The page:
Can policy help social robots provide ethical, dignified, and beneficial care for older adults? This question has been the subject of ongoing ethical debate concerning the use of social robots in care homes.
Around the world, the expanding population of older adults is increasing the need for care resources, straining health and aged care providers (1). The COVID-19 pandemic has further highlighted the negative consequences of overpacked and understaffed healthcare institutions (2). As governments seek solutions to reduce pressure on care homes, the use of social robots as a potential tool has been suggested.
Already, social robots have been studied in the context of older adult care to provide companionship, exercise, cognitive therapy and help with daily tasks (3). Although these studies have shown predominantly positive effects, the majority have assessed social robots in short-term situations, have had small sample sizes, or lack diversity and may not be generalizable to all cultures (3).
Studies from North America with larger sample sizes and longer time periods are showing variable results, with some older adults experiencing declines in loneliness and increased interaction with other older adults (4). Populations of care home residents with dementia also show variation in responses, suggesting that one approach to delivering care with social robots does not fit all (5). However, it is important to note that the social robot used in both of these studies is the same model that has been in use since 2003 (6). The field of social robotics is rapidly expanding, with many new types and models of robots released with a greater focus on end-users in their development (7,8). Research with such models done in care home contexts with generalizable samples is limited (3). Although more research is needed, social robots developed with users are showing promising preliminary results and could be a viable future solution to promoting well-being in the elderly (9).
To this end, social robots are showing great promise as beneficial tools in care homes. They can assist caregivers in situations where they are tired, distracted, overwhelmed, or not feeling very well (5). Social robots can be used to empower older adults to be more independent and to aid aging at-home care (2).
However, key ethical challenges in the use of social robot care assistants include autonomy, privacy, dignity, and bias (2). Autonomy can be suppressed or overridden by a social robot if, for example, a user is prevented from climbing on a chair to reach something in an effort to prevent a fall. Although the user’s safety is maintained, their autonomy and dignity may be diminished by the robot. Furthermore, the social robot’s monitoring features and social interaction with the user require data storage and use, which could interfere with the user’s privacy.
Currently, legislation around privacy and consumer protection could form the basis of government-enforced policies around social robots. However, in AI, self-regulation through developers has typically been the norm (2). Criticism to this point can be made in that self-regulation does not sufficiently protect the rights and safety of vulnerable populations such as older adults, and that manufacturers primarily protect their own interests.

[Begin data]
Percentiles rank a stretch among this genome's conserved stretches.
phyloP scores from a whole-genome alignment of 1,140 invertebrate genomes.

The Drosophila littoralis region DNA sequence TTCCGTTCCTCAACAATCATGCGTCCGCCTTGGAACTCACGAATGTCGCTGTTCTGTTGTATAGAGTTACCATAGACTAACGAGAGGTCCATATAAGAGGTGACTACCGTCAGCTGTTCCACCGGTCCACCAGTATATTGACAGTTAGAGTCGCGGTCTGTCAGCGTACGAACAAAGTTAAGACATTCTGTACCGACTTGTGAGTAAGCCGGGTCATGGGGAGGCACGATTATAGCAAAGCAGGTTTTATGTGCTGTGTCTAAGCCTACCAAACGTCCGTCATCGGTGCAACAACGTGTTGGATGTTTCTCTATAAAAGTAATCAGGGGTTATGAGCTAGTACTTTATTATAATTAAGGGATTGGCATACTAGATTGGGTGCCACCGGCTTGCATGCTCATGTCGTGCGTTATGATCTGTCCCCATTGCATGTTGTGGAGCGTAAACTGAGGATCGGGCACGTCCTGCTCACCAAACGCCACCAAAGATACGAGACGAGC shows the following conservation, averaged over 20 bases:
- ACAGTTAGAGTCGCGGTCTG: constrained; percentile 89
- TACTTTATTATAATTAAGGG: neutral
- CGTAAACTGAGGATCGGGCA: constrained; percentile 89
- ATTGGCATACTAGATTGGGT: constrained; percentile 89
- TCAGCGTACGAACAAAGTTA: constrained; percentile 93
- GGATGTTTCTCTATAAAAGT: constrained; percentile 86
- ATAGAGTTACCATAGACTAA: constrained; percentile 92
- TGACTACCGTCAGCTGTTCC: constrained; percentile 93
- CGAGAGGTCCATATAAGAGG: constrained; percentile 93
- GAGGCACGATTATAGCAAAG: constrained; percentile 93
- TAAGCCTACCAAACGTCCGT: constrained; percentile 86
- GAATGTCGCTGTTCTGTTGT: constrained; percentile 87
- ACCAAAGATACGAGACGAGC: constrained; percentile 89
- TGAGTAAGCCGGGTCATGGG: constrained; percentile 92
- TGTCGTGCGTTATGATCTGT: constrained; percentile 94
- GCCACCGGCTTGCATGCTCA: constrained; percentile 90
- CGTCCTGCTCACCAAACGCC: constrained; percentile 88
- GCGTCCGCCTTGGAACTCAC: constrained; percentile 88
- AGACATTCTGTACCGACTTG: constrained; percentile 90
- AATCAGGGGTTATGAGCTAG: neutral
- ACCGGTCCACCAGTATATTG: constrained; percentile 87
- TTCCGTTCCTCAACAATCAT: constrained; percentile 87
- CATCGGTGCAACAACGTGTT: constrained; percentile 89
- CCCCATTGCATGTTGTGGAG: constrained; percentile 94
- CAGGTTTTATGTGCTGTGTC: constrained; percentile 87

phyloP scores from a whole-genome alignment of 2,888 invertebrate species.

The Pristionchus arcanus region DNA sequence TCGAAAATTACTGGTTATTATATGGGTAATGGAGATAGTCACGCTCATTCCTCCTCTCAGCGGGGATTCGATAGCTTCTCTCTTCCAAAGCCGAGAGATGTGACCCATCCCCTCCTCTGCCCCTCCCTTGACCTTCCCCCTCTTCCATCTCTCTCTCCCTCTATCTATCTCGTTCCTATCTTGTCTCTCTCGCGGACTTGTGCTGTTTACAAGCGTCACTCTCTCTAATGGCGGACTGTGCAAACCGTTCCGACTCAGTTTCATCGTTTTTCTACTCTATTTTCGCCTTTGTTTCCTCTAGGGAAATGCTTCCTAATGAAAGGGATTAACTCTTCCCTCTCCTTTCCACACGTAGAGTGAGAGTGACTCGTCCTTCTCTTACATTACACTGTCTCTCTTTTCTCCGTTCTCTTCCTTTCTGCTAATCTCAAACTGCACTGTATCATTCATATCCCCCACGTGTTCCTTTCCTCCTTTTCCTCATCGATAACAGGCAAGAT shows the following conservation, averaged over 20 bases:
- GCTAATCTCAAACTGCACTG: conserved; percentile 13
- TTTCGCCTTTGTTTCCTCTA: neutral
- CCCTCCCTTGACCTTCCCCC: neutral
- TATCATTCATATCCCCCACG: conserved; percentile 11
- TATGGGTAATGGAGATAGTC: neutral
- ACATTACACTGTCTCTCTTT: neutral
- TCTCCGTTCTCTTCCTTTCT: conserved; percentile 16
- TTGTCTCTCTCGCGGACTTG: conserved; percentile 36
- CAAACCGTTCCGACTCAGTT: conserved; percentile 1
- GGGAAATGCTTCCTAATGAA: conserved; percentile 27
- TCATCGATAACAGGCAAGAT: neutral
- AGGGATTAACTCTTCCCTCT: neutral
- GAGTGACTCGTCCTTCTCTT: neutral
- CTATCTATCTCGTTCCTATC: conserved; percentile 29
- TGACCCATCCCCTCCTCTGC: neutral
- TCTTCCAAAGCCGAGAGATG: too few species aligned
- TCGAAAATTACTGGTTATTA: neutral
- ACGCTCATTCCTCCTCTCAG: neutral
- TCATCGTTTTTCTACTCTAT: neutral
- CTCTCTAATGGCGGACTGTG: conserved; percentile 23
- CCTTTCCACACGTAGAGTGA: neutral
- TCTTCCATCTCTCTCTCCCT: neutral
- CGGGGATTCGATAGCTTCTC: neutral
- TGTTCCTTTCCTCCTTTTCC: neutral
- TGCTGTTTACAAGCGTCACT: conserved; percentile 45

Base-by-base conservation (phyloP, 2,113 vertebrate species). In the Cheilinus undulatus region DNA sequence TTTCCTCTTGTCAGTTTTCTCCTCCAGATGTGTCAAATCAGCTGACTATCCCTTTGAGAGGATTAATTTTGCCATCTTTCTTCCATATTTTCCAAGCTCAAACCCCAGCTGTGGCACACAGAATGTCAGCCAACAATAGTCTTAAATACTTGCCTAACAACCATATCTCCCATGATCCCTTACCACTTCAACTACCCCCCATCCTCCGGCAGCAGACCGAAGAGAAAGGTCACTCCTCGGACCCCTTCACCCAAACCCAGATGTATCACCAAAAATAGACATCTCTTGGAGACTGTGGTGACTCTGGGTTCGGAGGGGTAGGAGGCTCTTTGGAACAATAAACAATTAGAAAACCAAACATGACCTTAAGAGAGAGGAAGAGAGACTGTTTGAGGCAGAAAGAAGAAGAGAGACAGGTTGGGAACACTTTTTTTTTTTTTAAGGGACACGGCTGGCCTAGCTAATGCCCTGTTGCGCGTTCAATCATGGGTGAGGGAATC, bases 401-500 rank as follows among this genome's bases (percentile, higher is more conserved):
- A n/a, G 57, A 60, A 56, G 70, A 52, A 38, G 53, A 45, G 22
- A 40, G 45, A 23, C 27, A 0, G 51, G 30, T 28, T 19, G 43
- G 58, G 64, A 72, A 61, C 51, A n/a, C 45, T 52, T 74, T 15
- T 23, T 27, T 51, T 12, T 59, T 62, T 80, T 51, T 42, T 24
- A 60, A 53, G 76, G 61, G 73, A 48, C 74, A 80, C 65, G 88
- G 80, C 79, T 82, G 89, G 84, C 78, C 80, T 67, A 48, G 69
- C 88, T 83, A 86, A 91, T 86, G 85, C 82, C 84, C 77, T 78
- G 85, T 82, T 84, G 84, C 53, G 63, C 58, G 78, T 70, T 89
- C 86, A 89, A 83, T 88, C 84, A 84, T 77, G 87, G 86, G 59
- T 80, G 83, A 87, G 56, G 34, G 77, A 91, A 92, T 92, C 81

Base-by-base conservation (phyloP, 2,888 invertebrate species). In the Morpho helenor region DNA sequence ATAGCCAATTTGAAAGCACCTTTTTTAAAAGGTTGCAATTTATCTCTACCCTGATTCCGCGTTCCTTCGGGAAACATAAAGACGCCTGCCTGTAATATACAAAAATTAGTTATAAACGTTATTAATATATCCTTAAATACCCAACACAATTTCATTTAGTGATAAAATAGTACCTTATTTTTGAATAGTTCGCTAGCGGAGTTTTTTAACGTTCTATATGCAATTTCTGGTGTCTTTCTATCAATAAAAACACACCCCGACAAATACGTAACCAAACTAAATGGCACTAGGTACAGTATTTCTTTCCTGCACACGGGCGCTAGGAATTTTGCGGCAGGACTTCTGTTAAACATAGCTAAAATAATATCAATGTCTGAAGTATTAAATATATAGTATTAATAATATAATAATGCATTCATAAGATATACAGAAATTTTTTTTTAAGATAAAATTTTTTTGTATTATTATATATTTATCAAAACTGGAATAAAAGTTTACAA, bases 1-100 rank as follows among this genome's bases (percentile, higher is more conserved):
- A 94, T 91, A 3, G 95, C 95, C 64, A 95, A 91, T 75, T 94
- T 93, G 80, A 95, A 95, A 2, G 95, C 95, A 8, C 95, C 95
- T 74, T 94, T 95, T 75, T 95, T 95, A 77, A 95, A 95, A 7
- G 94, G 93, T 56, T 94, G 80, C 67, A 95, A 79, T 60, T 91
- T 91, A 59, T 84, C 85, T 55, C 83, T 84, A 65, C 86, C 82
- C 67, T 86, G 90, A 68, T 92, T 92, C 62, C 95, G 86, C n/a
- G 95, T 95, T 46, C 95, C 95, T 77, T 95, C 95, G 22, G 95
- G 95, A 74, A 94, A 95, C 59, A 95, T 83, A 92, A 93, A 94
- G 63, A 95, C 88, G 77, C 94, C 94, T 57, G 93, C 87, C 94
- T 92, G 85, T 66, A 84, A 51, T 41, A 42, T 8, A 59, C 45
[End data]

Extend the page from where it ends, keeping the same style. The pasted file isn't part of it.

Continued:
This is where Johnston suggests ethics by design can ensure that ethical values of dignity, respect for autonomy and benevolence can be programmed into the robot’s behavior such that it protects the interests of the elderly. Johnston continues that to determine the “moral code” programmed into social robots and to monitor the ethical use of such systems within care home contexts, the use of clinical ethics committees can be employed. Ethics committees can provide consultation services, help in creating care home policies and procedures regarding social robots, and aid to resolve emerging ethical dilemmas. To counteract ethical biases in design, it is important that ethics committees consider multi-stakeholder perspectives. Emphasizing the voices of end-users tailors social robot functionality to the populations it will serve, and aids in user acceptance of social robots (10).
Furthermore, policies must consider both the benefits and drawbacks of using social in care home contexts (1). Potential benefits could include increased efficiency, increased welfare, physiological and psychological benefits, and increased satisfaction (1). There are, however, interesting objections to the use of social robots including the possibility that relations with robots can potentially displace human contact, that these relations could be harmful, that robot care is undignified and disrespectful, and that social robots are deceptive (1). These are ethical considerations that must be carefully balanced in a holistic policy aimed to maximize benefits for end-users while mitigating potential downsides to social robot use.
Although we are not yet at the stage where social robots can be used in a large-scale fashion across care homes in North America, it is important to anticipate their future ethical ramifications. By discussing policy-regulated ethical considerations, we are taking strides towards the responsible development and use of social robots with the goal of minimizing their potential for harm and ensuring their benefits for human care.
Bio: Anna Riminchan was born in Bulgaria, where she spent her early childhood before immigrating to Canada with her family. Anna is currently working towards a Bachelor of Science Degree, majoring in Behavioural Neuroscience and minoring in Visual Arts at the University of British Columbia. In the meantime, she is contributing to advancing research in neuroscience, after which, she plans to pursue a degree in medicine. In her spare time, you can find Anna working on her latest art piece!
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